Jaundice is the most common of all liver disorders. It is not a disease but rather a sign that can occur in many different diseases. Jaundice is the yellowish staining of the skin and sclerae (the whites of the eyes) that is caused by high levels in blood of the chemical bilirubin. The color of the skin and sclerae vary depending on the level of bilirubin. It is a condition in which yellow discoloration of the skin and mucous membranes occur due to an increase in the bile pigments, namely, bilirubin in the blood. When the bilirubin level is mildly elevated, they are yellowish. When the bilirubin level is high, they tend to be brown. Jaundice is  caused  by  bilirubin  which comes from red blood cells. When red blood cells get old, they are destroyed (Balakrishanan et al., 2011). Hemoglobin, the iron-containing chemical in red blood cells that carries oxygen, is released from the destroyed red blood cells after the iron it contains is removed. Jaundice may be caused by an obstruction of the bile ducts which normally discharge bile salts and pigment into the intestine. The bile gets mixed with blood and this gives a yellow pigmentation to the skin. The obstruction of the bile ducts could be due to gallstones or inflammation of the liver, which is known as hepatitis, and is caused by a virus. Jaundice may result from various diseases or conditions that affect the liver, like hepatitis A, hepatitis B, hepatitis C, hepatitis D, hepatitis E, auto immune hepatitis, liver cirrhosis, liver cancer, hemolytic anaemia and malaria. There is no unique treatment for jaundice (hepatitis) by prescribing modern allopathic and homeopathic medicine (Agarwal, 2001; Goel and Bhattacharya, 1981).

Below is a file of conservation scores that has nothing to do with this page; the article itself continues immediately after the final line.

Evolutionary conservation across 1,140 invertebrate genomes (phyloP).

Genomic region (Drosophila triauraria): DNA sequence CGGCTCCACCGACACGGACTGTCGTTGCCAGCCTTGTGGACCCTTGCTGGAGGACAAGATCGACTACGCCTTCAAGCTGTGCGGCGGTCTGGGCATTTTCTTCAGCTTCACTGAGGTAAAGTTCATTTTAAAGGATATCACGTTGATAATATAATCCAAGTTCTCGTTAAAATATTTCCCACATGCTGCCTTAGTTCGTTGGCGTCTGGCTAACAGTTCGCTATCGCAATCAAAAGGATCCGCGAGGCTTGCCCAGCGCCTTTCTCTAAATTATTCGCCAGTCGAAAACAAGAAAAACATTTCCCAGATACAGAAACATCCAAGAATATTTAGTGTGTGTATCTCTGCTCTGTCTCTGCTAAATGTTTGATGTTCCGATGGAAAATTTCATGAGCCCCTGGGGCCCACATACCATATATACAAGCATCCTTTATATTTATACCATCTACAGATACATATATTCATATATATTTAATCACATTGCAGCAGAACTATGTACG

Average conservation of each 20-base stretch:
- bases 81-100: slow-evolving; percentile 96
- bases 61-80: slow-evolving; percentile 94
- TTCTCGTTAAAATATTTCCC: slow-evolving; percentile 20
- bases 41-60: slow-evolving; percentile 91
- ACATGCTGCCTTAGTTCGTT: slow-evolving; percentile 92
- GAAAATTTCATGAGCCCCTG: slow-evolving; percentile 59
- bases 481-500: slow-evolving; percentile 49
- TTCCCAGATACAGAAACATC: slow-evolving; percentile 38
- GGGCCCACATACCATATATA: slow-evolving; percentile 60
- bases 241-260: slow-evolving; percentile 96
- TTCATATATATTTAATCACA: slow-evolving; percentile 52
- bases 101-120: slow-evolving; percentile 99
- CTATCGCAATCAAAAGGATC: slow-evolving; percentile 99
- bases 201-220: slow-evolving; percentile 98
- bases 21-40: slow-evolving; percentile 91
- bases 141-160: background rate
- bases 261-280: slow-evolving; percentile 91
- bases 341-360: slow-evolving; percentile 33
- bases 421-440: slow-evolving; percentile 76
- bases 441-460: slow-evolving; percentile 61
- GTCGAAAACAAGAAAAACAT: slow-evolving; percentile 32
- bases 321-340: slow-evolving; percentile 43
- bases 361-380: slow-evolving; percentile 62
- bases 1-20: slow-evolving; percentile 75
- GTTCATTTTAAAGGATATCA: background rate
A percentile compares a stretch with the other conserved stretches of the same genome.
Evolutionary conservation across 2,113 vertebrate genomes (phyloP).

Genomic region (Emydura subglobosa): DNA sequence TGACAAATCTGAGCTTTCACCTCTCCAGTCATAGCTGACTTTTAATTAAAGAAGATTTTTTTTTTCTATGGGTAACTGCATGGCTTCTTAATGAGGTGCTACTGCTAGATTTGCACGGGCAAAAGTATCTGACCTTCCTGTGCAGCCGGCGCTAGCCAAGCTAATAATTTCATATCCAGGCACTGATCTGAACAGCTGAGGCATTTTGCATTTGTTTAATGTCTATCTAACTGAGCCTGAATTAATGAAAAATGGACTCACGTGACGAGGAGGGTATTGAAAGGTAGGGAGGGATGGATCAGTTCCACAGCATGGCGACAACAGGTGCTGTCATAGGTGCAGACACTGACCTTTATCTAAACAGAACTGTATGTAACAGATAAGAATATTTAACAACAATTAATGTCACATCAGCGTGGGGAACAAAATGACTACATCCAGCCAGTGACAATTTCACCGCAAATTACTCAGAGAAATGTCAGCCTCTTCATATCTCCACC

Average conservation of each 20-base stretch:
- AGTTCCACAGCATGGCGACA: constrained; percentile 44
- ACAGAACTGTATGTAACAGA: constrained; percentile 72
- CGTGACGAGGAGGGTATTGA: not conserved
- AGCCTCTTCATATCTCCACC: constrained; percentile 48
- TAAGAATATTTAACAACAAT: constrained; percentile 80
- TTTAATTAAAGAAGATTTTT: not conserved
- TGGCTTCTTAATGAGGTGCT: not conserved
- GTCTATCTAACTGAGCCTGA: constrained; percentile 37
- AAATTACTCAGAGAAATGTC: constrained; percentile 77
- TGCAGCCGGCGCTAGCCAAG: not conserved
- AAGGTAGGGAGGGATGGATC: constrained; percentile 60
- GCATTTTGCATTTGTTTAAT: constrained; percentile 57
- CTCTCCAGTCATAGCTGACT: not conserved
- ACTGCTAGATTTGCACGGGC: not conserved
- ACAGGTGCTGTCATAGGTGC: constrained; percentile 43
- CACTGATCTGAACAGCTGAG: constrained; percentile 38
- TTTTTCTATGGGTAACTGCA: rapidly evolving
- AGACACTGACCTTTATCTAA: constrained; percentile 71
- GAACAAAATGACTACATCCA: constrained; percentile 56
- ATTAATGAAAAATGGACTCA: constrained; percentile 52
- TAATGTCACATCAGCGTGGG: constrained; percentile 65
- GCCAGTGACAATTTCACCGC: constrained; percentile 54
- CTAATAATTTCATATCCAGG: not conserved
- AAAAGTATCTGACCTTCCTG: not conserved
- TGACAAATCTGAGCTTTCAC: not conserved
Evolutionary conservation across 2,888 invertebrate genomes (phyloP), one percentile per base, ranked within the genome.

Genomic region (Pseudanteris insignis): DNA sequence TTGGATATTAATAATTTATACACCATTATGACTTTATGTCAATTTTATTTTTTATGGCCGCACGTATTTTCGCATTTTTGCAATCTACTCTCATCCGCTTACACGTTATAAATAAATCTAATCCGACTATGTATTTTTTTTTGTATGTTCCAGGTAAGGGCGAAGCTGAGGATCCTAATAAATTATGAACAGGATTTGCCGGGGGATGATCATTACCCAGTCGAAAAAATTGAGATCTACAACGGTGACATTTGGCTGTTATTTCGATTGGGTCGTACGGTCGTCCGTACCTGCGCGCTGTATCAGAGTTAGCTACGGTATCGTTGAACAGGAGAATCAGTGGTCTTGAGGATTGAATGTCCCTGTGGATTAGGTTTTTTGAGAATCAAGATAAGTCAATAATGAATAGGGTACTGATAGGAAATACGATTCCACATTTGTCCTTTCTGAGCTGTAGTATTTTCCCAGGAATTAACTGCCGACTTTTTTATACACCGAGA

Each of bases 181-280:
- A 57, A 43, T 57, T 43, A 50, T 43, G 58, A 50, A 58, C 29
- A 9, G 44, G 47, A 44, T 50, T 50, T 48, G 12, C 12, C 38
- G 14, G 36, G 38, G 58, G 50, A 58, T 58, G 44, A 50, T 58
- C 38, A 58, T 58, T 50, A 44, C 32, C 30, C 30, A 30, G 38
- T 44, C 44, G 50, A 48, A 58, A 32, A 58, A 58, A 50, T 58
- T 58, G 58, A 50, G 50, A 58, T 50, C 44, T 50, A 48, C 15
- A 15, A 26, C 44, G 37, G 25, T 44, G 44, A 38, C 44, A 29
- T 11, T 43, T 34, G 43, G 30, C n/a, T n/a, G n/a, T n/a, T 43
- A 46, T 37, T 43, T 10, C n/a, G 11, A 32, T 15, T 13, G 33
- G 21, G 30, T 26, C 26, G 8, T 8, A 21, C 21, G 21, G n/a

Jaundice indicates excessive levels of conjugated or unconjugated bilirubin in the blood and is clinically apparent when the bilirubin level exceeds 2 mg/dl (34.2 μmol/L). It is most apparent in natural sunlight. In fact, it may be undetectable in artificial or poor light. In fair-skinned patients, jaundice is most noticeable on the face, trunk and sclerae; in dark-skinned patients, it is noticeable on the hard palate, sclerae, and conjunctivae. Pseudo jaundice may be found in black patients with pigmented sclera, from carotinemia, uremia (a sallow yellowish pallor), and quinacrine (a yellow-green color). Causes of jaundice can be classified into pre-hepatic, hepatic or post hepatic (Saleem et al., 2008; Stickel and Schuppan, 2007; Chang et al., 2008).


In this paper, our focus is on post hepatic causes of jaundice (obstructive or surgical cholestasis) as this is more relevant to surgeons. Obstructive jaundice is not a definitive diagnosis and early evaluation to establish the etiology of the cholestasis is crucial to avoid secondary pathological changes (e.g. secondary biliary cirrhosis) if obstruction is not relieved.